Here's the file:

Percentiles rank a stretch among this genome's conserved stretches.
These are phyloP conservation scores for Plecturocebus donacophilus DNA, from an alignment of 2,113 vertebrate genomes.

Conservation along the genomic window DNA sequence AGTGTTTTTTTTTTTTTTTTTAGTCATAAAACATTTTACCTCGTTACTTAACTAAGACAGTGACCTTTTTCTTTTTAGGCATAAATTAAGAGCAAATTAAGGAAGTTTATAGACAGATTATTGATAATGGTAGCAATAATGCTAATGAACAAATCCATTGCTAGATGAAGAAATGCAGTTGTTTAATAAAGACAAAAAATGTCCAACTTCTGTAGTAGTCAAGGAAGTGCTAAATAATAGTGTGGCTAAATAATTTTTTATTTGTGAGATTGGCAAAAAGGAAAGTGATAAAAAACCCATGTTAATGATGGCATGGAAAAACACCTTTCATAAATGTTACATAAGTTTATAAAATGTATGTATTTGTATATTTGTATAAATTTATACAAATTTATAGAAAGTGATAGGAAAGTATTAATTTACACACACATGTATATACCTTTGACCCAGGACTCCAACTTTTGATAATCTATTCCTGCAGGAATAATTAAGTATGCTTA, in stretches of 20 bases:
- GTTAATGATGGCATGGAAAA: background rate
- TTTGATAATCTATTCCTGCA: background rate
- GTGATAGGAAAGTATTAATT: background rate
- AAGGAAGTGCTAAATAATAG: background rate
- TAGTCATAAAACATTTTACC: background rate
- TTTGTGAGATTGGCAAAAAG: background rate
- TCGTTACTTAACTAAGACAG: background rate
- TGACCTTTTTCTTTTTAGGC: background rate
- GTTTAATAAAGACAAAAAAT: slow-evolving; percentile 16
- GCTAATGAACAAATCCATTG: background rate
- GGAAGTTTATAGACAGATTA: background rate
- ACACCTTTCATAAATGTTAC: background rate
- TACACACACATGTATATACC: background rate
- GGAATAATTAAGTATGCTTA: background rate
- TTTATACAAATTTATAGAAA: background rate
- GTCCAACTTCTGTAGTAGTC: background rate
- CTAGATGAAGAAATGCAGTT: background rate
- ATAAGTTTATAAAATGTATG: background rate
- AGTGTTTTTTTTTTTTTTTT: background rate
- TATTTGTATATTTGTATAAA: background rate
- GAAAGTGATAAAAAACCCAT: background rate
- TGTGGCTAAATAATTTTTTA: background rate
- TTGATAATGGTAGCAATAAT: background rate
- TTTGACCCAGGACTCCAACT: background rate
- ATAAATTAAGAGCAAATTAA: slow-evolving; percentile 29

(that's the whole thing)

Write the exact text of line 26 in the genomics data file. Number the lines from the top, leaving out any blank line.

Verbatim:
- TTGATAATGGTAGCAATAAT: background rate